Legendary hero may have fought battle near Swindon
Updated 9:22am Thursday 14th August 2014 in By Barrie Hudson
AVALON, Camelot and... a tract of land a few miles west-north-west of Swindon?
King Arthur’s greatest battle centred on a hill overlooking Braydon Forest, according to a paper about to be submitted to a respected New York-based journal.
Arthur is thought to have lived in the 400s and 500s, a period for which reliable, consistent records are scant.
Because of this, much of his life and reign is shrouded in mystery and legend, but whoever Arthur may have been, the greatest victory widely attributed to him is the Battle of Badon or Mons Badonicus.
According to stories passed down from the period, Arthur and a force of Britons bloodily routed a force of Saxon invaders.
Debate about the location of the battle has raged for years, but now a British senior lecturer at a Spanish university says he’s solved the mystery.
Cambridge-educated Andrew Breeze of the University of Navarre has written a paper called: “Arthur’s Battle of Badon and Braydon Forest, Wiltshire.”
It has been submitted for publication to the Journal of Literary Onomastics, an online publication edited by Dr Stefan Jurasinski of Brockport University in upstate New York, which is devoted to tracking down the truths behind names in literature.
The paper begins: “Mount Badon, where Arthur defeated the Saxons and for decades halted their conquests, is a British location of legendary fame, like Camelot and Avalon. Yet (unlike them) it was a real place, mentioned by Gildas in the sixth century and Bede in the eighth.
“The question of where the battle was fought has preoccupied historians since at least the twelfth century, when Geoffrey of Monmouth took Badon as Bath in Western England (a view with supporters even now).
“The purpose of this paper is not merely to rule out Bath and all other contenders hitherto, but to make a new proposal on the Battlefield’s whereabouts.”
Mr Breeze is the son of a miner and World War Two pilot who later became a senior mining manager.
He grew up in Kent and studied English and Anglo-Saxon at Emmanuel College, Cambridge, where he took first class honours. He also studied at Oxford, holds an MA and Phd and is a Fellow of the Royal Historical Society and the Society of Antiquaries in London.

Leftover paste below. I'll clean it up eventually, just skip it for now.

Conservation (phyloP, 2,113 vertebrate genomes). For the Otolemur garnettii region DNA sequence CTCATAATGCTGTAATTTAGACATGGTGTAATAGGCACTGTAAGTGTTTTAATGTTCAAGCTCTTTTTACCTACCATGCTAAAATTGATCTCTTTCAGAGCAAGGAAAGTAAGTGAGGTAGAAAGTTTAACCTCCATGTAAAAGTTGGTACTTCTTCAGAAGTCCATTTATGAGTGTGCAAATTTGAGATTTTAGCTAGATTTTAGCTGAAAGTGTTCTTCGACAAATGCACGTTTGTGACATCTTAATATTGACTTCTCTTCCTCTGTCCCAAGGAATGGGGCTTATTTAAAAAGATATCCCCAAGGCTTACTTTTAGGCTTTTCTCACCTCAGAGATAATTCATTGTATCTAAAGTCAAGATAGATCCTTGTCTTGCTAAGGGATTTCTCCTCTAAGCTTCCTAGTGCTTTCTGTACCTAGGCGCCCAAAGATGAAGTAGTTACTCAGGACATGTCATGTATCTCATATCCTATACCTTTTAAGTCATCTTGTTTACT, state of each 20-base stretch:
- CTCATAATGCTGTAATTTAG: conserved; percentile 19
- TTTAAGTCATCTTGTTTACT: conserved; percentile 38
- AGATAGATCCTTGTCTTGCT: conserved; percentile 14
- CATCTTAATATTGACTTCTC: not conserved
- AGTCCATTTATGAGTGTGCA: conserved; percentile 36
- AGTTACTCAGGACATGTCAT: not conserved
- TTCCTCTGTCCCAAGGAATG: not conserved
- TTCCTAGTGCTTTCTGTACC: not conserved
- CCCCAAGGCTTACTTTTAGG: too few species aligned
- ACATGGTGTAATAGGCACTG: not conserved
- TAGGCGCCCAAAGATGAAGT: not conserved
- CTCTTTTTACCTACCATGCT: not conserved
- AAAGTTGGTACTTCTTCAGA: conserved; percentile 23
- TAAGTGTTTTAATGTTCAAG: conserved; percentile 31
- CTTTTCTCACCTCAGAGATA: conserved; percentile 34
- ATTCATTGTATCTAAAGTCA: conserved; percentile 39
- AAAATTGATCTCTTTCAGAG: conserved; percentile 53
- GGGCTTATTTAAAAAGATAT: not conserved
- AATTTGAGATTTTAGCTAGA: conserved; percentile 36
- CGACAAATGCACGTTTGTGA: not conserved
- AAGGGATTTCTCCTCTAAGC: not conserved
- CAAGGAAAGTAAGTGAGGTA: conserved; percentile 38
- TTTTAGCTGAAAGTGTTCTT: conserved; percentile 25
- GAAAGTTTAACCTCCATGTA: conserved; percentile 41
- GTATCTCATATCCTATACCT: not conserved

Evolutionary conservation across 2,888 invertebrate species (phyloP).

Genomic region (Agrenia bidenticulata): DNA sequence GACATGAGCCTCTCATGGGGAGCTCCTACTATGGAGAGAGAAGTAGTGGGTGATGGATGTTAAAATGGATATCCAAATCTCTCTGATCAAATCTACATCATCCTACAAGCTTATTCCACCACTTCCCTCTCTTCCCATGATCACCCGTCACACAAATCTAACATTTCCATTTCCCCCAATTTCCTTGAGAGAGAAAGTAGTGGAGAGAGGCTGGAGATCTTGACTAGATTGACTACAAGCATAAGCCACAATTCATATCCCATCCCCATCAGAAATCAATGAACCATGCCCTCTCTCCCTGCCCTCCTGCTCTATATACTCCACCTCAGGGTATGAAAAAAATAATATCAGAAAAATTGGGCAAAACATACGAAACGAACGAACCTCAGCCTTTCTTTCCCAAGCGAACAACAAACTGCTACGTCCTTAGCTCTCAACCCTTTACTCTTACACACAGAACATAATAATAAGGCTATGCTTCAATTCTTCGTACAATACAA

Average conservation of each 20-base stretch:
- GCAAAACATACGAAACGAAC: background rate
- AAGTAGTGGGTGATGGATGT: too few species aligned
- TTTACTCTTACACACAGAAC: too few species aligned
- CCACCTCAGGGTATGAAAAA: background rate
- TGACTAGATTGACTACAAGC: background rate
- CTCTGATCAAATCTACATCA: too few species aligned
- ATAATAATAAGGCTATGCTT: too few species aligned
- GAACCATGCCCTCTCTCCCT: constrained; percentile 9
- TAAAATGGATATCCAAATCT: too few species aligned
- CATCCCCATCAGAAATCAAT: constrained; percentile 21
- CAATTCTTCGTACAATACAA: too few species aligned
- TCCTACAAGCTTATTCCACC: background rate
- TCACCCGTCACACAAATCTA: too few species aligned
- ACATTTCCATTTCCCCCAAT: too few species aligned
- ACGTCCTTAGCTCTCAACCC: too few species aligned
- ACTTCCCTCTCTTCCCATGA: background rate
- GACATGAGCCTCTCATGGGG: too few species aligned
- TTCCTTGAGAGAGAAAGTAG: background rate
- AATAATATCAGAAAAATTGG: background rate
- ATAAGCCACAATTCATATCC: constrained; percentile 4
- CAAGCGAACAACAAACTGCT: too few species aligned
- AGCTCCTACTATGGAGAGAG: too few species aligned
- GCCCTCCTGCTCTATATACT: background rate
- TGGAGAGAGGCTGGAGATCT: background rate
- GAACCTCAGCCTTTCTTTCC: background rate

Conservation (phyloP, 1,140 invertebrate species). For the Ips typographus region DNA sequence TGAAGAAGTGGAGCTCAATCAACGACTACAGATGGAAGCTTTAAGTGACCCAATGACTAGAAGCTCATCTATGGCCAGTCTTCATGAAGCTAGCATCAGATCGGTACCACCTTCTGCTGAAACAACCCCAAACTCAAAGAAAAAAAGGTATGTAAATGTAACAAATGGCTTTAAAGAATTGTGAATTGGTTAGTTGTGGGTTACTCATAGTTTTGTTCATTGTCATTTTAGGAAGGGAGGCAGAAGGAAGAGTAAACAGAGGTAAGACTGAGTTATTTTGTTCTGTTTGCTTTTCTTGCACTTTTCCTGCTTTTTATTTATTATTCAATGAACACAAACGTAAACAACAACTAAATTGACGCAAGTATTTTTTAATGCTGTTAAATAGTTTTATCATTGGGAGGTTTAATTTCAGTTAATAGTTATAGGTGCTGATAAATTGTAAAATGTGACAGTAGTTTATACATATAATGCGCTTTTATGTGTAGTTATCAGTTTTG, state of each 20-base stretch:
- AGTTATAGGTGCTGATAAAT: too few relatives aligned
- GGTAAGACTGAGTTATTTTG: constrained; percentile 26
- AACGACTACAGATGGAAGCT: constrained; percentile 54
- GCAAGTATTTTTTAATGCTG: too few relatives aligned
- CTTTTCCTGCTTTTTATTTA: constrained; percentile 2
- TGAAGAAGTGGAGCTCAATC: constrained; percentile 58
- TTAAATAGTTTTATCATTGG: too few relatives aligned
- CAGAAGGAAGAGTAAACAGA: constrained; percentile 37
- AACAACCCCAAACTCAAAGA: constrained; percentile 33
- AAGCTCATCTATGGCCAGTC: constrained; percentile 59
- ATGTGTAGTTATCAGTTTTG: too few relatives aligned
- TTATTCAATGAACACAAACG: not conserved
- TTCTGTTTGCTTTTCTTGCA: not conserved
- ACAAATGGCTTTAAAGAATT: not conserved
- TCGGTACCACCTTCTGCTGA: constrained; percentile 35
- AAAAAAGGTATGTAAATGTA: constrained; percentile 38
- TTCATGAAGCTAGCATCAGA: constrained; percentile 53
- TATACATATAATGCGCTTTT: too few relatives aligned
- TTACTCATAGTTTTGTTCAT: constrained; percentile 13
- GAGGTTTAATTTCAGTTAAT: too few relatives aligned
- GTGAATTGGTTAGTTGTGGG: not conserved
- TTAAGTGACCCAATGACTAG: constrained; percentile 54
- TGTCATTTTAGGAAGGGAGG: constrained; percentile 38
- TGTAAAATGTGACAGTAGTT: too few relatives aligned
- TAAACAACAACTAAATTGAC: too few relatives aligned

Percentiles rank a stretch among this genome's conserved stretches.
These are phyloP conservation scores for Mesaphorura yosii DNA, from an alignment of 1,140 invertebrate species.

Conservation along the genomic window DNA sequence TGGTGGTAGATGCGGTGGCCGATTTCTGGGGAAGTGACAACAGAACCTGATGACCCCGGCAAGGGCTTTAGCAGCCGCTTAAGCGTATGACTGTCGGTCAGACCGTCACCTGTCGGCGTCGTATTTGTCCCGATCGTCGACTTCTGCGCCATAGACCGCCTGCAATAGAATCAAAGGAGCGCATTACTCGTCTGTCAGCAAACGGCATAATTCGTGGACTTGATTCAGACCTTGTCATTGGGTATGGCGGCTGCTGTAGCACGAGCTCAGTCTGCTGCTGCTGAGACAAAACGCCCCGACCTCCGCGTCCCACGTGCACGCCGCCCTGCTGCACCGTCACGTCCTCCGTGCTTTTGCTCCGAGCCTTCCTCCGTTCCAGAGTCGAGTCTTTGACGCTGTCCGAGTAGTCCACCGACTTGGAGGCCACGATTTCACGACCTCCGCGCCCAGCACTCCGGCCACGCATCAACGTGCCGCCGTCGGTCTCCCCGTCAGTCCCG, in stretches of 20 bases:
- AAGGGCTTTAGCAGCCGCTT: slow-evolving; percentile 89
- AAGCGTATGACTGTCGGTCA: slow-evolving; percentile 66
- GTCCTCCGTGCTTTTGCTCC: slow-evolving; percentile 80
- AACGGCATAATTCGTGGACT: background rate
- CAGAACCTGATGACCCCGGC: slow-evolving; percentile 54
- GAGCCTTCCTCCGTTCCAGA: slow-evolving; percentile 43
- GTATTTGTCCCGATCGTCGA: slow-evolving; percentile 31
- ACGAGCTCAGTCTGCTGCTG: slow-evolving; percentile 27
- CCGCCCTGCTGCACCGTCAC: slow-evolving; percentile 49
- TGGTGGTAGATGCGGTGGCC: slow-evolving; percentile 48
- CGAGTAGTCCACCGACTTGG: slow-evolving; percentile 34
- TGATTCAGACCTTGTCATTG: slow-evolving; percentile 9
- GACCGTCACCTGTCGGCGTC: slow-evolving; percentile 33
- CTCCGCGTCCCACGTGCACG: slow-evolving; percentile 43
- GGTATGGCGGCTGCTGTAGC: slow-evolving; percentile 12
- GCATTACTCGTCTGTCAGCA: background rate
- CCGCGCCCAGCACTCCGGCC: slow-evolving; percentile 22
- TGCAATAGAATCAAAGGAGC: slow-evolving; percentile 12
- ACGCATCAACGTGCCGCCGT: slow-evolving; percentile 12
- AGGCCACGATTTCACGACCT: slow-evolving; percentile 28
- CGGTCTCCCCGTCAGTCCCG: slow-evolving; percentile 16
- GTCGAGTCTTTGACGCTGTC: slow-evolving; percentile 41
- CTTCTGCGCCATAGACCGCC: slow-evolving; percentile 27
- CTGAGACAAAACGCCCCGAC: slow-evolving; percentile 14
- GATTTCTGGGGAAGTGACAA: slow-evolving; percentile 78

He is the author of countless articles and several books, the most recent of which was a study of ancient Welsh literature, The Origins of the Four Branches of the Mabinogi.
He said of his Badon paper: “The case is simple. Gildas in the early sixth century refers to the siege of Mount Badon as where the Britons won a great victory over the Saxons, halting their conquest of British territory for more than forty years.
“In his Ecclesiastical History, Bede reproduces what Gildas says, so that the Battle of Mount Badon, in about the year 500, gets into all the history books.
“But nobody has ever been able to say where it was. Some historians take it as Bath, some as Badbury in Wiltshire, others as Badbury Rings in Dorset.
“What I argue is that these are all wrong, because the form ‘Badon’ is corrupt. Nobody has ever been able to explain it, even though it must be a British Celtic name.”
In contrast, he added, was Braydon near Purton, which was linked long ago by Professor Richard Coates of the University of the West of England with the Welsh word ‘brad,’ meaning ‘treachery’ – possibly referring to robbers in the vast old Braydon Forest.
Mr Breeze said: “If we accept that ‘Mons Badonicus’ or Mount Badon is an early error for Mons Bradonicus or Mount Bra(y)don, then the only place which makes sense here is the hill with Ringsbury Camp on its summit.
“It is situated not far from the Roman road from Winchester to Cirencester, and is the natural place where an attack of West Saxons on the Britons of Cirencester (long the capital of Celtic Britain) might be defeated.”
His paper concludes: “Future generations may look at an Iron Age camp near Swindon as the historical Mount Baydon or, rather, Mount Braydon.
“It will be a spot at which, in about the year 500, the Britons won a great victory over the Anglo Saxons, staving off for two generations their conquest of Celtic Britain.”
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